Two years from today, on Aug. 21, 2017, North Americans will get an opportunity to observe nature's greatest sky show.
Picture this: The day starts off bright and sunny. Then, a bit later, you begin to notice that, although it is still sunny, the day doesn't seem quite so bright. And still a little while later, it almost seems like some big storm is brewing. Then, suddenly, and without any warning, the midsummer day turns strangely dark.
A few stars come out. Birds and animals become confused and quickly head home to sleep. Night insects begin to chirp. All around the horizon, there is a strange yellow-orange glow resembling a weird sunset. And meanwhile, up in the sky where the sun should be, there appears instead a jet-black disk surrounded by a softly glowing halo. [Amazing 2015 Solar Eclipse Photos]
Then, just as suddenly, the sky brightens up. The stars disappear, birds and animals awaken, and the sun returns.
What you have just witnessed is a total eclipse of the sun.
This total solar eclipse of 2017 will be the first time in nearly four decades that such an event will be visible so close to home. "Close," of course, is a relative term. But for most Americans, this spectacular phenomenon will occur literally in their own backyards.
Narrow zone of visibility
Contrary to popular belief, totalsolar eclipses are not particularly rare. Astronomers predict 68 to take place during the present century — one about every 17.6 months. On such occasions, the moon casts its dark, slender cone of shadow (called the umbra) upon the Earth's surface. [How Solar Eclipses Work (Infographic)]
The track traced by the moon's umbra can run for many thousands of miles, but it's also very narrow — at most, about 167 miles (268 kilometers) wide. For this reason, it has been calculated that, on average, a total eclipse of the sun is visible from the same spot on Earth only once in about every 375 years.
In recent years, for instance, assiduous eclipse chasers had to travel to remote locations such as Ellesmere Island in Nunavut, Canada (2008), Easter Island (2010) or the Norwegian archipelago of Svalbard (2015).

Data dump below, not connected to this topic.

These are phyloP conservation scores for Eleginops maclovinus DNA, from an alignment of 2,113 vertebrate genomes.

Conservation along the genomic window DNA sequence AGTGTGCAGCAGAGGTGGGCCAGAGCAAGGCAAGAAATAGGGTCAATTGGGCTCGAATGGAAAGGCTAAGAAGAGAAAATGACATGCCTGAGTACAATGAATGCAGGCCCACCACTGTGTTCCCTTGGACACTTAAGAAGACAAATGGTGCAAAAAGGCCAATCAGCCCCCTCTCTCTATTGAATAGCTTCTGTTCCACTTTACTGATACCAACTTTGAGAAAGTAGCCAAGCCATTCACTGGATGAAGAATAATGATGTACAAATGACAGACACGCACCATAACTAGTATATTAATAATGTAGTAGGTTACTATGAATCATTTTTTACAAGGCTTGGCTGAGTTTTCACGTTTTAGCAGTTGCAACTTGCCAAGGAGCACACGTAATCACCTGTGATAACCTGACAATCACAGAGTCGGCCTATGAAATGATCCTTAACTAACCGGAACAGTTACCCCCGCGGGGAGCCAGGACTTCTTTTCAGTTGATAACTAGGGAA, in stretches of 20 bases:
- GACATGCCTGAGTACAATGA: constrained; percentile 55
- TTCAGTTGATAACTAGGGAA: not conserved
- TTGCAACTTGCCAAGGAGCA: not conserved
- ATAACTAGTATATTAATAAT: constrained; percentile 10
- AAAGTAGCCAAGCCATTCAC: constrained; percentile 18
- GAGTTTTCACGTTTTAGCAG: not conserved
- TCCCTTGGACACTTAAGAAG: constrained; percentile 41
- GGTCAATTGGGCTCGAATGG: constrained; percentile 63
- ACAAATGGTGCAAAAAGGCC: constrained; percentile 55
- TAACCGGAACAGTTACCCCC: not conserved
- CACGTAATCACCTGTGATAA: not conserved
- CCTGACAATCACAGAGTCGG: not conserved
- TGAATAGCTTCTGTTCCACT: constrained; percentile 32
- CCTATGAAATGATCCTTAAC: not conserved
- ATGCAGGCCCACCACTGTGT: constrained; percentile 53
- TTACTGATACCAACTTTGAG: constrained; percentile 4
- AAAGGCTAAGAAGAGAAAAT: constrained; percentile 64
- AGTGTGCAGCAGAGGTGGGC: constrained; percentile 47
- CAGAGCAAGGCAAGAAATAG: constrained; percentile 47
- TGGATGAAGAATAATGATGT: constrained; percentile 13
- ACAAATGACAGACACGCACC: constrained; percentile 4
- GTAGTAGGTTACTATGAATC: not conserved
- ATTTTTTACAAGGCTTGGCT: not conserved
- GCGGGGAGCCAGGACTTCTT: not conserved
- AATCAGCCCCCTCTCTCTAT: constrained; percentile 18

The long wait will soon come to an end
But Aug. 21, 2017, will mark the first time this century, and the first time since 1979, that a total solar eclipse will cross the contiguous (lower 48) United States (Alaska had its turn in 1990; Hawaii in 1991). And for the very first time, the shadow track — better known as the "path of totality" — will sweep only over the United States and no other country, leading some people to refer to this upcoming event as "The Great American Eclipse."
Many Americans taking full advantage of this event's close proximity to their homes will have a golden opportunity to witness firsthand one of the most beautiful and most exciting of nature's sky events. The total eclipse will be seen by an estimated 12 million people who fortuitously live within the totality path. However, the number of people who are within just one day's drive of the totality zone is probably around 200 million. [How to Safely Photograph the Sun (Photo Guide)]
Not since 1970 has there been an opportunity to see a total solar eclipse in such easily accessible and widespread areas of the United States. There have been a couple of limited opportunities, such as in 1972 (Quebec and the adjacent Canadian Maritime Provinces) and 1979 (the Pacific Northwest and Northern Plains), but the areas of visibility were either limited or somewhat difficult to reach. And not until April 2024 will there be another opportunity comparable to that offered on Aug. 21, 2017.
One end of the continent to the other!
Also, for the first time since 1918, the moon's dark shadow will sweep across the U.S. from coast to coast. At local sunrise on this third Monday in August, the shadow of the moon will first touch the Earth at a point in the North Pacific Ocean, about 1,500 miles (2,414 km) northwest of the Hawaiian Islands. Then, for 3 hours and 13 minutes, the shadow will race first east-northeast, then east and finally southeast, along the way darkening a narrow strip of the North American continent.
Initially, the shadow will traverse nothing but wide-open ocean for 28 minutes. Finally, it will make landfall along the coast of Oregon at the community of Lincoln Beach. Traversing the United States, the total eclipse will be visible within a path of darkness stretching from Oregon and then on through Idaho, Wyoming, Nebraska, Kansas, Missouri, Illinois, Kentucky, Tennessee, Georgia, North Carolina and, finally, South Carolina.
The path will average 67 miles (108 km) in width, but while moving through western Kentucky, about 12 miles (19 km) northwest of the town of Hopkinsville, the shadow's size will widen to a maximum of 71 miles (114 km).